Two ornate mansions that Hanover Shoe built

120110-bb-mmchr01.jpgThe staircase in the Hanover, Pa.’s, Warehime-Myers Mansion is the first thing visitors see in entering this downtown landmark. Notice the Oriental rugs and mahogany stairway. Background posts: Why is Hanover Country Club in Abbottstown? and Wiki profiles eight with national status bearing Hanover roots.
Hanover Shoe Co., the venerable maker of footware since 1899, actually opened their first retail store in York.
H.D. Sheppard and C.N. Myers started Hanover Shoe Co. with the notion that they would make footwear and then market it through their own retail stores… .


The Hanover men opened their first retail outlet in York in 1900, and became a national name after that.
Today, Hanover Shoes aren’t made in Hanover. The company consolidated operations in West Virginia in 1996.
But Harper Sheppard and Clinton Myers left their look-alike mansions in Hanover’s downtown to good purpose. Sheppard’s mansion is operating as a bed and breakfast. The late J. William Warehime purchased the Myers mansion in 1997, the Hanover Area Historical Society recently reported that Warehime donated the home to the society in October 2007.
A story in the October 2007 issue of “Spaces,” a magazine published by the York Daily Record/Sunday News follows:

The Sheppard Mansion on Frederick and South Franklin streets in
Hanover strikes an imposing silhouette.
The formal landscaping, massive stone columns, and expansive front
porch provide a stoic welcome to diners and travelers.
Inside the heavy, double wooden doors, however, owner Kathryn Hoar
presents a softer, more elegant side of the restored 1913 mansion.
Hoar started renovations of the 12,000-square-foot classic home in
1998. It now serves as a nine-room bed and breakfast with fine dining
Wednesday through Sunday evenings under Executive Chef Andrew Little.
From 1960 until 1998, the stately mansion was unoccupied, but still
maintained.
This lengthy break in occupancy offered great benefits when it came
time to start the restoration of the mansion.
“We were lucky because the building was its own time capsule,” Hoar
said.
“Everything that was here in the ’50s was still here — original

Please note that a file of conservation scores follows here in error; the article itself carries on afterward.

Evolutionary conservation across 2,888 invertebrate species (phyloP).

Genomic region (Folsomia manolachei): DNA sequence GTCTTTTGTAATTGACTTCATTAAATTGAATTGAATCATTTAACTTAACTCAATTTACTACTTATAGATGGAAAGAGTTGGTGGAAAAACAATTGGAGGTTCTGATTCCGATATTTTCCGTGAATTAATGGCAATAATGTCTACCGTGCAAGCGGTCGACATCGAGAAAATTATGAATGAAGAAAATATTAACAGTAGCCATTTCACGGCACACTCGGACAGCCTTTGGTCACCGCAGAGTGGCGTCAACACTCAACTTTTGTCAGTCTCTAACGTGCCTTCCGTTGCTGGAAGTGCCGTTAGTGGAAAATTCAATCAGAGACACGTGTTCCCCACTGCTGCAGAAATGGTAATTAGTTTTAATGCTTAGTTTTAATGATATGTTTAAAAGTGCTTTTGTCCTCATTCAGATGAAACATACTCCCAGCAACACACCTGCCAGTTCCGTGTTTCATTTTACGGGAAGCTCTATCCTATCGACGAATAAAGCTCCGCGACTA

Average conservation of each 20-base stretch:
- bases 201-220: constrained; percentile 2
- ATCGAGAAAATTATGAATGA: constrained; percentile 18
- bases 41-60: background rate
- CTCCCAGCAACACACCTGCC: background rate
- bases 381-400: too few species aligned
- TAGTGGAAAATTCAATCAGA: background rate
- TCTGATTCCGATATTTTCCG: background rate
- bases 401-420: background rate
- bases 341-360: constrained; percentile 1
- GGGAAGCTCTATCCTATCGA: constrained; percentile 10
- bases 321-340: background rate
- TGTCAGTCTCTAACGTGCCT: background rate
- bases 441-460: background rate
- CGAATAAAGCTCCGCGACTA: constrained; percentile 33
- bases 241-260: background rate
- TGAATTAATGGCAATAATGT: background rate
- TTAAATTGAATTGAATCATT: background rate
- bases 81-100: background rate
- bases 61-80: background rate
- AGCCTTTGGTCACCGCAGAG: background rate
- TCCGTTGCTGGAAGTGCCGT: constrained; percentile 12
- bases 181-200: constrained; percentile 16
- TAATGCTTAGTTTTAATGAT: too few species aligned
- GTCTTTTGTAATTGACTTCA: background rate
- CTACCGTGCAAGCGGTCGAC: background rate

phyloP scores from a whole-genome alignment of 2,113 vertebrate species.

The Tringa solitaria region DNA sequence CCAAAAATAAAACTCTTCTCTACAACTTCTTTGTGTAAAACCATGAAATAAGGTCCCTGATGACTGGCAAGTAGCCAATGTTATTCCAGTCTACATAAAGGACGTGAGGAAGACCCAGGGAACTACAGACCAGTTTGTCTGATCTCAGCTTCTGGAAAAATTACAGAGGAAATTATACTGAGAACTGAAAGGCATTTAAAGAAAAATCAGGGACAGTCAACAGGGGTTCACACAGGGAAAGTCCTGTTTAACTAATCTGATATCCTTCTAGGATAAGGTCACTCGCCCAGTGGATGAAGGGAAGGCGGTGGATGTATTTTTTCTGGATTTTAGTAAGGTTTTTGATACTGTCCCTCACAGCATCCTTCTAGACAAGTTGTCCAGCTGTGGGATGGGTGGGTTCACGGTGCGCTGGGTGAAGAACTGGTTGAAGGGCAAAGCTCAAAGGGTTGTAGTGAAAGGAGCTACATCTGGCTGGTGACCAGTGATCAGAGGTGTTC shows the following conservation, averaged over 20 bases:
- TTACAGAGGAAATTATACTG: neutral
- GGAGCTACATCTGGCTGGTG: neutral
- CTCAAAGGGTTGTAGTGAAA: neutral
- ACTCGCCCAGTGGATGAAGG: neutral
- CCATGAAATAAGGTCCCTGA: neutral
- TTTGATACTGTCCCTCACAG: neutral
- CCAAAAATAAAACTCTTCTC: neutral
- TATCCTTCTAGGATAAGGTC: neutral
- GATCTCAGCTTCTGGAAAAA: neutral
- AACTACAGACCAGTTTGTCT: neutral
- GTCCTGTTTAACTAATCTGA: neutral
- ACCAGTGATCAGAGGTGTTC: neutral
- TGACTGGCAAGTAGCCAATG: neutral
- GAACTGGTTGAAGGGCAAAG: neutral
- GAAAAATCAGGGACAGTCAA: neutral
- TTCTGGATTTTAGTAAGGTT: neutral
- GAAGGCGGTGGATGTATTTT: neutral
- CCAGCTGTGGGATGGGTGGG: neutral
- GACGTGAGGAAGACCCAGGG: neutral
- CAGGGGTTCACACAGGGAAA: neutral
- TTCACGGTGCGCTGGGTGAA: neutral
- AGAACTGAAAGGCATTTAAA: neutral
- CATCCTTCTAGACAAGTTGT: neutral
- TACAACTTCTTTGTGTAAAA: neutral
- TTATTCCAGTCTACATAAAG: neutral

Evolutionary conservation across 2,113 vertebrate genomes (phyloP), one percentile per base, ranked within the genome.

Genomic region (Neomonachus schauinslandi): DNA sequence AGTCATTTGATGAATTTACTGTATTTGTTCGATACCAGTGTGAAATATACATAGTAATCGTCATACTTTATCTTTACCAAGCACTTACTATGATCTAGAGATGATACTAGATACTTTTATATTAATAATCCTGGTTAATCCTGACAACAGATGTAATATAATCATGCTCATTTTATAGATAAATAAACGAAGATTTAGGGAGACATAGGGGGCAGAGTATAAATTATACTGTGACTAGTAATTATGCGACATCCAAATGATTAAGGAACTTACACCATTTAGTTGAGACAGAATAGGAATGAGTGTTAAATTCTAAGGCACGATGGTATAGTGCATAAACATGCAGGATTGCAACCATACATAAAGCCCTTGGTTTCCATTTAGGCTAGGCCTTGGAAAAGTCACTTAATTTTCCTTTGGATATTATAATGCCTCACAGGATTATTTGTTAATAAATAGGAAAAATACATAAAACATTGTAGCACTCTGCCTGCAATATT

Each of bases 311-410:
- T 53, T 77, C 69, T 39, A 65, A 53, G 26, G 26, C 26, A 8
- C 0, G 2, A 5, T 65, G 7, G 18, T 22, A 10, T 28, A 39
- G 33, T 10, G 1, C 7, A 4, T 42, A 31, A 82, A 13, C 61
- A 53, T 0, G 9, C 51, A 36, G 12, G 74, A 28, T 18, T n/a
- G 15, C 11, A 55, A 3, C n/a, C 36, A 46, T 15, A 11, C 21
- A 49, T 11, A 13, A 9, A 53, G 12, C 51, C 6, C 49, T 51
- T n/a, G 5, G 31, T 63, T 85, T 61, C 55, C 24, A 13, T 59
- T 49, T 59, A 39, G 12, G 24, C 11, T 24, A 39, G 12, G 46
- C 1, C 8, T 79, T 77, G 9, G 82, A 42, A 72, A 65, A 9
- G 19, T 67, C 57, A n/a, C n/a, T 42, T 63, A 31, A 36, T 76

furnishings, bed curtains. We could even see the patterns and colors
they chose. It was like having mini-archaeological snapshots to guide
us.”
Another thing in Hoar’s favor was the personality of her great-
grandmother.
“Grandma didn’t throw anything out,” Hoar said. “She wrapped
everything in brown paper, tied it with string, and put it in the
attic.”
That’s where Hoar found items like the original curtains for the
dining room or the early architectural drawing of the home.
Her goal was to keep the historical integrity of her family’s home
during the restoration.
“We looked for clever ways to hide things like the air-conditioning
vents so we could integrate the technology and still preserve the
historical aspect,” she said.
Working through Historic York, a nonprofit preservation organization
serving York County, Hoar was able to claim certain exceptions to
building standards during renovation due to the historic nature of
the home, but the home still needed a few major changes.
She hired Cox Evans Architects from Lancaster for the renovations,
which included plans for an additional stairway from the second to
the third floor, fire safety precautions and new wiring.
Other technological conveniences, such as cable television and data
ports, were also added.
The kitchen was remodeled when the restaurant opened last year.
Overall, however, Hoar said most of the renovations were cosmetic to
give the home an early 20th-century feel.
The Sheppard Mansion is at 117 Frederick St. in Hanover. Dinner is
served Wednesday through Saturday, starting at 5:30 p.m. For lodging
and dining information, call 633-8075 or visit www.sheppardmansion.com.

About Jim McClure

Editor of the York Daily Record/Sunday News, ydr.com and its many digital products. East Region Editor, Digital First Media. Journalism/history blogger: yorktownsquare.com. Author or co-author of seven York County, Pa., history books.
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